Tobacco auction system under threat

Tobacco auction system under threat

Source: Tobacco auction system under threat | The Herald June 7, 2018

Tobacco auction system under threat
File picture of tobacco bales

Tobacco auction system is under serious threat as it emerged that buyers are conniving with auction floors to lower golden leaf prices, hence farmers are fleeing to contract system which is offering more attractive price.

The highest price for contract so far is $5,80 per kilogramme against $4,99 per kg for the auction floors.

Last year, Government put in place the electronic marketing system which pays the farmer according to the amount of curing, treatment and effort one has put to his or her golden leaf but that system was corrupted by some unscrupulous elements to make it impracticable.

Within two or three days of implementing the system, tobacco auction floors abandoned the system saying it is difficult to implement but the truth was that the system restricted the syndicates to mere spectators as farmers were only rewarded

Having realised that buyers could lose more money to the farmers through e-marketing system, they meddled with it, to ensure total control of the proceedings at the auction floors.

This year, tobacco governing board, the Tobacco Industry and Marketing Board (TIMB) announced that e-marketing would only work when there is less pressure which means buyers can still manipulate the system. But given these exposures, farmers are opting for contract system where they are shielded from such catastrophes.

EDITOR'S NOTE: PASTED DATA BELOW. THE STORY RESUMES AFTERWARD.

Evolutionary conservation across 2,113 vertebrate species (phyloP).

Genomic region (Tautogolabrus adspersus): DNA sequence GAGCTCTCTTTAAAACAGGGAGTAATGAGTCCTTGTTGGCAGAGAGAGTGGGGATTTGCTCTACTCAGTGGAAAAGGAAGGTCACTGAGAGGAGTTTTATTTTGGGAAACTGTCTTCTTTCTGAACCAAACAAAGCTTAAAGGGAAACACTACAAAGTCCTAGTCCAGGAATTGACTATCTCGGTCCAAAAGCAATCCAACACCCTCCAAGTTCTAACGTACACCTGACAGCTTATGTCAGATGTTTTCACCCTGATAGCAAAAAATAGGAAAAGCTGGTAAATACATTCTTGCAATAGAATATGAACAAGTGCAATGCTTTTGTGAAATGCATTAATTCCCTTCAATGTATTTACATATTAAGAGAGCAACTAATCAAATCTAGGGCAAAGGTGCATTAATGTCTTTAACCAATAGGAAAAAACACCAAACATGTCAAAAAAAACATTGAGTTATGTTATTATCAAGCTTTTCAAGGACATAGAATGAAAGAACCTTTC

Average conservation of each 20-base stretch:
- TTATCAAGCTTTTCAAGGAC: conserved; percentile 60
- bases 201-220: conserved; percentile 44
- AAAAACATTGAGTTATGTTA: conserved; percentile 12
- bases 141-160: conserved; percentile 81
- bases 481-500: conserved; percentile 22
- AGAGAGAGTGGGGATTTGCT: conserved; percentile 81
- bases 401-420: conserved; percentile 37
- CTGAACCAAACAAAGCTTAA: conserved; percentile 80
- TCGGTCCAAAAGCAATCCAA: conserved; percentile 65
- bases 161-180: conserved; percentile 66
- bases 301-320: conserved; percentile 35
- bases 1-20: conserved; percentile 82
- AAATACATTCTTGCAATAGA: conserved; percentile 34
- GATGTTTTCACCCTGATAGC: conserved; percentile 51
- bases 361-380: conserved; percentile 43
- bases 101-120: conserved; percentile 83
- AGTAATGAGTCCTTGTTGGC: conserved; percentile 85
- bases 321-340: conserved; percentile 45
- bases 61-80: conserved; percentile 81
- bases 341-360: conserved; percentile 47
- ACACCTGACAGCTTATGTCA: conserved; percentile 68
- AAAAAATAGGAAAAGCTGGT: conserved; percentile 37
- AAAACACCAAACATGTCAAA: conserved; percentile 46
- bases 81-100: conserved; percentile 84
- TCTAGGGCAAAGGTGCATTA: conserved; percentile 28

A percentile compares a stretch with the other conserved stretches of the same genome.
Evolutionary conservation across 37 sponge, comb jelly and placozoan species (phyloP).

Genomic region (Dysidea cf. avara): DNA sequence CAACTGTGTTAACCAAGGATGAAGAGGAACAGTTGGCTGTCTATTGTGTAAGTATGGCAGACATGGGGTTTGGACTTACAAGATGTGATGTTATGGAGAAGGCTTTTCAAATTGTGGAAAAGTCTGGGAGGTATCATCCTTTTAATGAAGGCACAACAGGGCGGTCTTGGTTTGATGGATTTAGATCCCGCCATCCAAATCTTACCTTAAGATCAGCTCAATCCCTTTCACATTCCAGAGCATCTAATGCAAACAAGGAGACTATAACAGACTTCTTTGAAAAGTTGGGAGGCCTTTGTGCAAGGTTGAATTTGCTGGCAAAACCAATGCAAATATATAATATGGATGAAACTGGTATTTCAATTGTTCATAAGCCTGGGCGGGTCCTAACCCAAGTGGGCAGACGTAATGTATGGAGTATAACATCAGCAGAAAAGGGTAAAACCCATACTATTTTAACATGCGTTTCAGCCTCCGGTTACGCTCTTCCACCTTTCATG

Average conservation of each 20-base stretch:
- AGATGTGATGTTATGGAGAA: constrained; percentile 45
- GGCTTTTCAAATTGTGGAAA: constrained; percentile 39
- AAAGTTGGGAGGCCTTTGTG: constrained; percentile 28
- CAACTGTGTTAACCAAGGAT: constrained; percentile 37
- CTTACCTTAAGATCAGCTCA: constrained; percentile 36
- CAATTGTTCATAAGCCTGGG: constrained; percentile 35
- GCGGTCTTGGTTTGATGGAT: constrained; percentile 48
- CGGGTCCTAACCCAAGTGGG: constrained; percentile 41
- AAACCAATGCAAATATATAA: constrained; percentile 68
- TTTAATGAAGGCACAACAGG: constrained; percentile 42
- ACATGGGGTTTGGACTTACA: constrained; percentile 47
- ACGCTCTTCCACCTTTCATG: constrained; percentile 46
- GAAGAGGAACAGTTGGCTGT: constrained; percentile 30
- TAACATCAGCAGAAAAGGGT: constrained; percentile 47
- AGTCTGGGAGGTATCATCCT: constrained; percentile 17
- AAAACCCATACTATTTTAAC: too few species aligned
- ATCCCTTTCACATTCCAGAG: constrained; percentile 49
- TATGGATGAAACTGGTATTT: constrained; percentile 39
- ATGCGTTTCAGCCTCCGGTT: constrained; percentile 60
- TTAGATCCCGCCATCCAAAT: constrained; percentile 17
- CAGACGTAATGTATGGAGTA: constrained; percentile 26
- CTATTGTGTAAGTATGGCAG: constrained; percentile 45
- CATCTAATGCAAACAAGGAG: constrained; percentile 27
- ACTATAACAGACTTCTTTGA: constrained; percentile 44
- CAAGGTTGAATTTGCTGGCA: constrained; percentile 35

This has seen contract system taking up to 75 percent of the total tobacco sold every year due to attractive prices offered by the contractors.

Also some farmers not under contract have been diverting their tobacco to contract system in a bid to earn better money.

TIMB chief executive Dr Andrew Matibiri said the regulator is maintaining the current dual marketing system, despite an uproar over wide price disparities between contract prices and auction sales that have been hit by lack of funding.

“Yes, over the past years we have witnessed a number of contract growers growing from time to time but we still believe that the future of the auction floor is still there despite the liquidity challenges in this economy,” Dr Matibiri said.

The TIMB introduced the dual marketing system as a stop gap measure to boost output when production dropped in the early 2000.

The auction system has in recent years led to protests by small-scale farmers over the huge price gap between the tobacco sold through the auction system and that for contract farmers.

Instead of physical clashes with the police and the regulator, farmers have opted to go round the auction floors to give contracted farmers to sell tobacco on their behalf.

Pricing of tobacco for contract farmers is currently based on a grade-price index using the Tobacco Industry and Marketing Board classification system. — BH24.